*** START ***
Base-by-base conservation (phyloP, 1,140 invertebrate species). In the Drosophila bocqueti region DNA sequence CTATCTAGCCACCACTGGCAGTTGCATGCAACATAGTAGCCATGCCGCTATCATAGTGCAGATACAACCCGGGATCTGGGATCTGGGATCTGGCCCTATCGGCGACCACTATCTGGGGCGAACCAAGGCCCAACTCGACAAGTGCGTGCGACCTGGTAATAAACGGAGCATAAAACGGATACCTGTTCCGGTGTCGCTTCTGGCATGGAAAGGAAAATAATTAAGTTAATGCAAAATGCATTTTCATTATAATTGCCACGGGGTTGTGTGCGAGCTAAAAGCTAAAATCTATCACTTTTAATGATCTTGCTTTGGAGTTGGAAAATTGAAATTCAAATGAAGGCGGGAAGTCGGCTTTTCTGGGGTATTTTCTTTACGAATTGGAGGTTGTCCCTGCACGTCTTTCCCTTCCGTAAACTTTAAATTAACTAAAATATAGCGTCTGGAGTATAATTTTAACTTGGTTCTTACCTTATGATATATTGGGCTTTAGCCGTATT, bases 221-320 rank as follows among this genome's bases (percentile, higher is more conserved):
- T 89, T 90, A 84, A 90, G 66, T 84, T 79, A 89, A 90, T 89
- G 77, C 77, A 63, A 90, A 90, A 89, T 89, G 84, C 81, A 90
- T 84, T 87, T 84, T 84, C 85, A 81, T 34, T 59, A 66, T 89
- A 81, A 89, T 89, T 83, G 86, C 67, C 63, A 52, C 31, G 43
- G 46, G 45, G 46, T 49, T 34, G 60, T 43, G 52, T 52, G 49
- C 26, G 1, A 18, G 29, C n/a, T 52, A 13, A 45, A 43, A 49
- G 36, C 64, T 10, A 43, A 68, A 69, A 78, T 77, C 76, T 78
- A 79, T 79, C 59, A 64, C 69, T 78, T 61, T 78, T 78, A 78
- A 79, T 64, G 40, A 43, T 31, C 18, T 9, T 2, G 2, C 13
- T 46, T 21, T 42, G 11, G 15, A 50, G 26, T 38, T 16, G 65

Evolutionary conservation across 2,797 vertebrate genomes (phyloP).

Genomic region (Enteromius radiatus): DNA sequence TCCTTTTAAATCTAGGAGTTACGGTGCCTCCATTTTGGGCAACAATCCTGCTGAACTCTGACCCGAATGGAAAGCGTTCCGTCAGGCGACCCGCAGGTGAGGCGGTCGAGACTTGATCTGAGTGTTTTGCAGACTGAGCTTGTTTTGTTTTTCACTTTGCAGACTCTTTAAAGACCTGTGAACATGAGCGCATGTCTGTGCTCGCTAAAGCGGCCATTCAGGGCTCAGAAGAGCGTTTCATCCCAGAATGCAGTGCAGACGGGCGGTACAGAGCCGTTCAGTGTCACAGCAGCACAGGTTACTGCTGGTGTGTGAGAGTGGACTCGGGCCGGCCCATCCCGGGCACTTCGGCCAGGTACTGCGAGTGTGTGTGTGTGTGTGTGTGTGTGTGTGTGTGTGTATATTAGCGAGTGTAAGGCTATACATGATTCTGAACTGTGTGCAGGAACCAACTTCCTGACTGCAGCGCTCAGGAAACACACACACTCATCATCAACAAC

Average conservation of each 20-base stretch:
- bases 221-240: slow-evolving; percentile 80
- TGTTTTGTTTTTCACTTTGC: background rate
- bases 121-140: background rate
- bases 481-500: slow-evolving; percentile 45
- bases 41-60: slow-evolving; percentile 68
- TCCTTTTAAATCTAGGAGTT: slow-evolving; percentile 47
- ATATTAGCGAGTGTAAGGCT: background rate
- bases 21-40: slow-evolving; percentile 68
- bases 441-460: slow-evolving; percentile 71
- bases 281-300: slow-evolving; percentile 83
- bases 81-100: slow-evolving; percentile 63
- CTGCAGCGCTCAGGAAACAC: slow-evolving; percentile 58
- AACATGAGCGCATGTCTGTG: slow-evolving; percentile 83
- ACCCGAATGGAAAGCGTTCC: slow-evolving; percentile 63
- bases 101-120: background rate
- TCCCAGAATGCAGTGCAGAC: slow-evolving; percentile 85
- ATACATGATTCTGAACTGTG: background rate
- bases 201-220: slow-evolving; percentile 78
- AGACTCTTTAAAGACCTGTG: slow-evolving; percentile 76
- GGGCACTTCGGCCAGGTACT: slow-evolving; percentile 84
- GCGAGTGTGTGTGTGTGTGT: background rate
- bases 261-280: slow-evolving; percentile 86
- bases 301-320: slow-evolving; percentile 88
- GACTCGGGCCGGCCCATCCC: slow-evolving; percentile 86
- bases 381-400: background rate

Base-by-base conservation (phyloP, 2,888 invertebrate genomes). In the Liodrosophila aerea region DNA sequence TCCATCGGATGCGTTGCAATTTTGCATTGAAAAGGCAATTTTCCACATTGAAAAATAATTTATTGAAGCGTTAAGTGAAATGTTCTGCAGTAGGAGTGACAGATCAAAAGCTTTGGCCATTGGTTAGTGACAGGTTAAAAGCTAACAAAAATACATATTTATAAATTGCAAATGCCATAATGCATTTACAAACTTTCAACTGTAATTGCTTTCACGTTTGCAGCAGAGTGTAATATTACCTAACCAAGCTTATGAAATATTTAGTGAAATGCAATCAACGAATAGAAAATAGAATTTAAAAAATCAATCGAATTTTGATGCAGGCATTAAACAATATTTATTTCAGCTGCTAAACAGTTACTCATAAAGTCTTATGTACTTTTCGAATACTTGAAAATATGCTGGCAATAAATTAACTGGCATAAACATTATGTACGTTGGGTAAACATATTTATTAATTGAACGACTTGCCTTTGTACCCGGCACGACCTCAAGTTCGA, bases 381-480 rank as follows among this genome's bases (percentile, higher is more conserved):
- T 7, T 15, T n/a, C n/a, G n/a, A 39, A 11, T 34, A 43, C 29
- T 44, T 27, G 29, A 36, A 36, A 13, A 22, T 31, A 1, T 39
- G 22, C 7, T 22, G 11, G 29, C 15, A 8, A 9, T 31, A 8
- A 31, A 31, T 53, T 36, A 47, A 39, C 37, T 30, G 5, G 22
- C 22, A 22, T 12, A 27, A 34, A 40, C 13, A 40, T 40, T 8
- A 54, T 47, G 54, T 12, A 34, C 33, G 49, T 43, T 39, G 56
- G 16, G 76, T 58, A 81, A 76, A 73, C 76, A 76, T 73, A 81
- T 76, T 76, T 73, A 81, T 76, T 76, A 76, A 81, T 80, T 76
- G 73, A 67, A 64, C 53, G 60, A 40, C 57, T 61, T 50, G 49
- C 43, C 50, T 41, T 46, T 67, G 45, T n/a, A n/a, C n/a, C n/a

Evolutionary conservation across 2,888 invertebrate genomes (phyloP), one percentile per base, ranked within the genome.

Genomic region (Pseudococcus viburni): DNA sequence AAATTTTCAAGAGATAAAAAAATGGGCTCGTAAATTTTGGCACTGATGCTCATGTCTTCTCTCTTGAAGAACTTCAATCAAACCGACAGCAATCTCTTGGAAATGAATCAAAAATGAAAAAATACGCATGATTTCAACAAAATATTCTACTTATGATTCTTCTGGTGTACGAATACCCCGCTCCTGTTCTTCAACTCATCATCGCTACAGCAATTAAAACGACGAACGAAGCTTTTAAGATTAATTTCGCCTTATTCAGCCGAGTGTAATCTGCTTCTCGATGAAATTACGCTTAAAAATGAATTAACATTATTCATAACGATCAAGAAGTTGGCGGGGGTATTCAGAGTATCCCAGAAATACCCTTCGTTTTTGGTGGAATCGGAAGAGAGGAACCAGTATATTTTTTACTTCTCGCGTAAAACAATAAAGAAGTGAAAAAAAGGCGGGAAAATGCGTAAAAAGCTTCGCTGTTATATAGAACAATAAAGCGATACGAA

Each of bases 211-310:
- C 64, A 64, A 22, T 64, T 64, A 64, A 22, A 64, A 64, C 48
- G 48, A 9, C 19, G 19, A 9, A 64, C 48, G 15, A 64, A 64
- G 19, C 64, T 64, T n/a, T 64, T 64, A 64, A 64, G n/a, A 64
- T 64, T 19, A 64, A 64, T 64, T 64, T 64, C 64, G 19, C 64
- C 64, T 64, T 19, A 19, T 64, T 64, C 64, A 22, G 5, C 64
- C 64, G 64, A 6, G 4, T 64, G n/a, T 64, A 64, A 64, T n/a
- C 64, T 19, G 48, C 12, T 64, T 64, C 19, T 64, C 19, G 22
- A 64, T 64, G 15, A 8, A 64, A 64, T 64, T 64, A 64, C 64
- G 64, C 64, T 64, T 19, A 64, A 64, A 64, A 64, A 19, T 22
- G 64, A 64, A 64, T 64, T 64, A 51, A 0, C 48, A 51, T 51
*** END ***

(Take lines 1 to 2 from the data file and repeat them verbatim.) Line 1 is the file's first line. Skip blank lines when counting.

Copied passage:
Base-by-base conservation (phyloP, 1,140 invertebrate species). In the Drosophila bocqueti region DNA sequence CTATCTAGCCACCACTGGCAGTTGCATGCAACATAGTAGCCATGCCGCTATCATAGTGCAGATACAACCCGGGATCTGGGATCTGGGATCTGGCCCTATCGGCGACCACTATCTGGGGCGAACCAAGGCCCAACTCGACAAGTGCGTGCGACCTGGTAATAAACGGAGCATAAAACGGATACCTGTTCCGGTGTCGCTTCTGGCATGGAAAGGAAAATAATTAAGTTAATGCAAAATGCATTTTCATTATAATTGCCACGGGGTTGTGTGCGAGCTAAAAGCTAAAATCTATCACTTTTAATGATCTTGCTTTGGAGTTGGAAAATTGAAATTCAAATGAAGGCGGGAAGTCGGCTTTTCTGGGGTATTTTCTTTACGAATTGGAGGTTGTCCCTGCACGTCTTTCCCTTCCGTAAACTTTAAATTAACTAAAATATAGCGTCTGGAGTATAATTTTAACTTGGTTCTTACCTTATGATATATTGGGCTTTAGCCGTATT, bases 221-320 rank as follows among this genome's bases (percentile, higher is more conserved):
- T 89, T 90, A 84, A 90, G 66, T 84, T 79, A 89, A 90, T 89